Posted on 09/03/2017
By Alex Mallard, Sixth Form student and Physics enthusiast
I have been fascinated by Physics since I was very young. It is a vast subject stretching from the unbelievably small quantum interactions right up to the largest galactic collisions. Despite this I find our ability to quantify the world around us to such a degree of accuracy astounding. But I also find fascinating that the more we learn, the more we realise how much we don’t know.
So why I am I writing this post?
Well back in 2015 my parents took me to the Royal Holloway Science Festival. I am not sure how much they actually enjoyed me dragging them around, but I had a great time. In the maths department I used an actual enigma machine, then got to control lego robots in the computer department. But of course, most of my time was spent exploring the Physics department. It was great to see all the different experiments and interesting demonstrations. But the best thing was the chance to chat with some of the undergraduates and research students. They were all very kind and patient with me, particularly Darsh who put up with me quizzing him on the standard model for over half an hour. Fortunately he was very enthusiastic, which helped spark my interest in the weird and wonderful world of particle physics.
Perhaps to avoid any further questions, I was then fortunate enough to be introduced to Dr. Dave Farmer, the SEPnet Outreach Officer at the time. He chatted to me about my interest in Physics, and then kindly invited me along to the March evening lecture which was on ‘The Practical Applications of Quantum Theory" (Professor Meeson).
I must admit to being a bit nervous when I arrived with my Dad, as I was by far the youngest person attending. But everyone was really nice, and they even had free biscuits. More importantly I thoroughly enjoyed the lecture, which featured a live demonstration of the famous double slit experiment (proving the wave-particle duality of the photon). Since then I have not missed a lecture.
The range of topics covered has been great; from quantum phenomena at near absolute zero, the hunt for ghost particles and dark matter, to the design of particle accelerators and the future of the LHC. All have been fascinating.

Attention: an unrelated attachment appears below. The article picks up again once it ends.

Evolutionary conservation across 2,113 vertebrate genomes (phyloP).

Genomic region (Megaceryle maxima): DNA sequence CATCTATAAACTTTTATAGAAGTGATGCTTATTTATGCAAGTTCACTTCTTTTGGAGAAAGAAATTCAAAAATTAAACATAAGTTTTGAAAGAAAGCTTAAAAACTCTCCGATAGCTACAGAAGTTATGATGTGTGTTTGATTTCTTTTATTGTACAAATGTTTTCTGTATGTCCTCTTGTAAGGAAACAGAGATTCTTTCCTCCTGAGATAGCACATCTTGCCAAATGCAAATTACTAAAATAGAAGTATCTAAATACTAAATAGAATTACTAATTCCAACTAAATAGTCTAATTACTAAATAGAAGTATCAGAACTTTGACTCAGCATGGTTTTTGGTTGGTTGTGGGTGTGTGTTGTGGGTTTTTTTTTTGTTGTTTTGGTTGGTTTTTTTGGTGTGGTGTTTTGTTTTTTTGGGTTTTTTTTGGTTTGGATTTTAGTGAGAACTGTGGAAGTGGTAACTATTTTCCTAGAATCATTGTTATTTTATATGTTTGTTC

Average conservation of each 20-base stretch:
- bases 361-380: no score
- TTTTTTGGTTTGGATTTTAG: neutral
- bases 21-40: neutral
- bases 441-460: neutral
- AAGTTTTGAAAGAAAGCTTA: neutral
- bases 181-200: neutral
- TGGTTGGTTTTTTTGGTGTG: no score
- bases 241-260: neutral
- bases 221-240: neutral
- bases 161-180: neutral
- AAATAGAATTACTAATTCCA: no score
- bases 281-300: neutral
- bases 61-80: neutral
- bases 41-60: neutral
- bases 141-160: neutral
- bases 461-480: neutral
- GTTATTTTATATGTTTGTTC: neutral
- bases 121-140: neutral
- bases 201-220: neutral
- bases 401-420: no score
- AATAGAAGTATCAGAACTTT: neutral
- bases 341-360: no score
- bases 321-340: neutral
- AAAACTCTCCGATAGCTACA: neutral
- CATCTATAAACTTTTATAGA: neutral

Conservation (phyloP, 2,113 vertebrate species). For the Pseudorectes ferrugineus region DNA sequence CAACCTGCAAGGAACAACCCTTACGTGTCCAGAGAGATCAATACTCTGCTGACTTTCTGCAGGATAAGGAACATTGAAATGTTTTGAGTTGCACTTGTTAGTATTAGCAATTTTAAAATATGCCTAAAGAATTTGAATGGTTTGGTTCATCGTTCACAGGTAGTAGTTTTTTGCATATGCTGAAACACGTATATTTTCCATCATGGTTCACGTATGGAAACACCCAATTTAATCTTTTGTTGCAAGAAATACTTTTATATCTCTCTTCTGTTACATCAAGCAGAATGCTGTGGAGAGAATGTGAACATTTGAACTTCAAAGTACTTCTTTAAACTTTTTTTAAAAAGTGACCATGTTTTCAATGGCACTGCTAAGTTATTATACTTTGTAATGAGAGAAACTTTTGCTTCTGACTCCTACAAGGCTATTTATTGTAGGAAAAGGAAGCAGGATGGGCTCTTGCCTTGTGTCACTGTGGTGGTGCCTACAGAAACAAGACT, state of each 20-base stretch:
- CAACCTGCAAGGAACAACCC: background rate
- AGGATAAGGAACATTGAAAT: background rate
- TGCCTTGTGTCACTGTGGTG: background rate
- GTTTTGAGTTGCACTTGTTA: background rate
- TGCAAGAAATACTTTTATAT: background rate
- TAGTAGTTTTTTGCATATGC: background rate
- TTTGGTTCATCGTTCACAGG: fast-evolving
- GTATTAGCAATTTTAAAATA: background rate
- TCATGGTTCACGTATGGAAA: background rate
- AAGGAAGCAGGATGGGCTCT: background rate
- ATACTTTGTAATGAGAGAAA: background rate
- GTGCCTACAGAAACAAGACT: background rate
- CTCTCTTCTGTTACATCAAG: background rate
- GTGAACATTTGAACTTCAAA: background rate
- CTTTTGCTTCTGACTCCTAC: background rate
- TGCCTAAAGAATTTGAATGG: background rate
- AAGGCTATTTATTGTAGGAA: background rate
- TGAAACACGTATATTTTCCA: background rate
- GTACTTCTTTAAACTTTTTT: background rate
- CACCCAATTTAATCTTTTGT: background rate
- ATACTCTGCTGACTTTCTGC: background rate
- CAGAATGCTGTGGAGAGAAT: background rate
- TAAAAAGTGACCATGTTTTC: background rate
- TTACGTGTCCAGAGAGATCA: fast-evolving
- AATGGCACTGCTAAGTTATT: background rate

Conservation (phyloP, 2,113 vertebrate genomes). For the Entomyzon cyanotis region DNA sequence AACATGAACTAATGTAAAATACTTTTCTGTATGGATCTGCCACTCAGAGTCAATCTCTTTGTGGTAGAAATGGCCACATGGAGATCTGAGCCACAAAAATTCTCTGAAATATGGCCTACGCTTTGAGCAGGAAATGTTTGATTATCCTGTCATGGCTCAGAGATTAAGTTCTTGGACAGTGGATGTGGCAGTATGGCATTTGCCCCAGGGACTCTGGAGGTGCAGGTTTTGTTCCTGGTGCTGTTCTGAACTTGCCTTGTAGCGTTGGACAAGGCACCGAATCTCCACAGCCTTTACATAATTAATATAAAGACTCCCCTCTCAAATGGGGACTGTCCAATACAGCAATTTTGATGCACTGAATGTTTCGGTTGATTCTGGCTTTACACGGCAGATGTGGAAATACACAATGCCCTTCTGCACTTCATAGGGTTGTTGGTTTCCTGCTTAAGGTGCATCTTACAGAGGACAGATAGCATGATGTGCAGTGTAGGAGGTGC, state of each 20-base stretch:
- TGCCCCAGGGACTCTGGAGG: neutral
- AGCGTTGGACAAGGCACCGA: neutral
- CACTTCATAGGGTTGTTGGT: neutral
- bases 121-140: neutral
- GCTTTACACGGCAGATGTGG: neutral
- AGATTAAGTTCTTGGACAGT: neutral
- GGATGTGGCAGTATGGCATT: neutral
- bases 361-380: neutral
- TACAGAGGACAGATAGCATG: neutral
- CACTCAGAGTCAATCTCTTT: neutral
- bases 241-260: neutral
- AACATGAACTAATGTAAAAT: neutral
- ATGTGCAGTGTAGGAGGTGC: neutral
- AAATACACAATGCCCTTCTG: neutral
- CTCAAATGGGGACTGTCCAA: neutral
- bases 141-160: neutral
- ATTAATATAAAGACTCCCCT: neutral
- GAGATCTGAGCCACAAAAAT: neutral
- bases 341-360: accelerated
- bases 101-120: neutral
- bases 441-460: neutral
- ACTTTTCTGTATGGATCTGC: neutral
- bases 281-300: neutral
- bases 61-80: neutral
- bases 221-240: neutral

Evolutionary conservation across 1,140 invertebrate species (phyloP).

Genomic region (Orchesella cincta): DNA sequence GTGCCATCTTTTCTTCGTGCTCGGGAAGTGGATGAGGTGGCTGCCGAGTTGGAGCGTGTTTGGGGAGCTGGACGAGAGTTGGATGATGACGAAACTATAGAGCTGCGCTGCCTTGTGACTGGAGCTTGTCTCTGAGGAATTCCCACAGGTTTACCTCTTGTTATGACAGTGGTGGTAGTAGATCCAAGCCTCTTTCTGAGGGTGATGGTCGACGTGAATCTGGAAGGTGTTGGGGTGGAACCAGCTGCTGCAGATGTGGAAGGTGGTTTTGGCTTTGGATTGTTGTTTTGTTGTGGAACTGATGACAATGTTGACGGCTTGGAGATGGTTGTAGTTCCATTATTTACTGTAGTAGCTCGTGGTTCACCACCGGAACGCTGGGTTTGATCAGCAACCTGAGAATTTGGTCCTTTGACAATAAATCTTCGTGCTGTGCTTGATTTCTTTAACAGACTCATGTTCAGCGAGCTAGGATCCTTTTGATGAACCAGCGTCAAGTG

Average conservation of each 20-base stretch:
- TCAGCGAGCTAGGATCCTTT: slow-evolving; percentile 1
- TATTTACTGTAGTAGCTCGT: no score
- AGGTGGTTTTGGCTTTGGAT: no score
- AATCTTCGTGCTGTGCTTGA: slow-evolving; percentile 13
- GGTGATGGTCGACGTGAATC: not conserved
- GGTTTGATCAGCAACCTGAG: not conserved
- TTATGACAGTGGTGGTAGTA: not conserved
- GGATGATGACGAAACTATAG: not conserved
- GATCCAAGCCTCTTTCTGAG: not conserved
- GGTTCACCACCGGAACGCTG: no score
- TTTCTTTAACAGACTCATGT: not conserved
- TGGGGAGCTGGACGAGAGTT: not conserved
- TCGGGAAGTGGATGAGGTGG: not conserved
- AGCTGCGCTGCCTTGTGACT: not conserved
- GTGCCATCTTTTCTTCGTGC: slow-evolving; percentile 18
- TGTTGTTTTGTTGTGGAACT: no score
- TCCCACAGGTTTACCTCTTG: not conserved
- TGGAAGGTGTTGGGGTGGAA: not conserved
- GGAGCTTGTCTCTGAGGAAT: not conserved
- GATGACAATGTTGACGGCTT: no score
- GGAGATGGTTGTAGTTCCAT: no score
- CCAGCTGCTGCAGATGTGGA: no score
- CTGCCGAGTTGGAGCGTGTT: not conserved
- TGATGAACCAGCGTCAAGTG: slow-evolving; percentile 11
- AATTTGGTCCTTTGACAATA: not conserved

It has also been good to see how popular the lectures have become. Back in early 2015 attendance was typically 50-100 people, including a fair proportion of undergraduates and staff. But since then numbers have grown significantly with more schools attending, with over 300 people at the last Christmas lecture. The only downside for me, has been the increased competition for the biscuits.
Due to my regular attendance at the lectures, the Department was kind enough to allow me to spend a week during the summer of 2015 helping in the teaching labs, as part of my school ‘Work Experience’. Many thanks to Ian Murray, for finding time to take me under his wing. Towards the end of my week, as a side project, I also started constructing a 10,000 piece model of the CERN Atlas detector which I had discovered in a box. It had been sat there for a while, as it had not come with any instructions. But after a couple of extra days, and some very sore thumbs, I managed to figure out how to put it all together and finished it. The department seemed pleased to have the model finally built, and it was even used in the 2015 Christmas lecture - ‘A tunnel to the beginning of time: Experimental physics at the LHC’. The lecture was given by Dr. Veronique Boisvert, a CERN scientist, who gave a fascinating update on some of the recent discoveries made by the ATLAS Detector, and the work going on at the LHC.
Prior to the lecture it was quite nerve-racking waiting for the model to be transported up from the Physics Department. But fortunately it arrived in almost one piece, and so didn’t take me too long to fix up. After the lecture I was surprised at the amount of interest in the model, and the reaction of people when they realised that a Year 10 student had put it together.
Personally I have found the Physics evening lectures fascinating, and a great way to broaden my interest and knowledge of Physics. They have also been a good opportunity to talk to staff, researchers and undergraduates who share a similar passion for the subject. As well as to see some experiments demonstrated live, that I had previously only read about in textbooks.
I am now in Year 12 studying for A-levels, and hope to go on to take Physics at University. In the meantime I look forward to attending future evening lectures at RHUL, with the next one on the 16th March - ‘Astronomy: a journey from amateur to (more) professional’ (Prof. Boogert).
Finally I would like to thank the RHUL Physics Department for its help and encouragement, and also Anna Christodoulou (the new SEPnet Physics Outreach Officer) for inviting me to write this piece.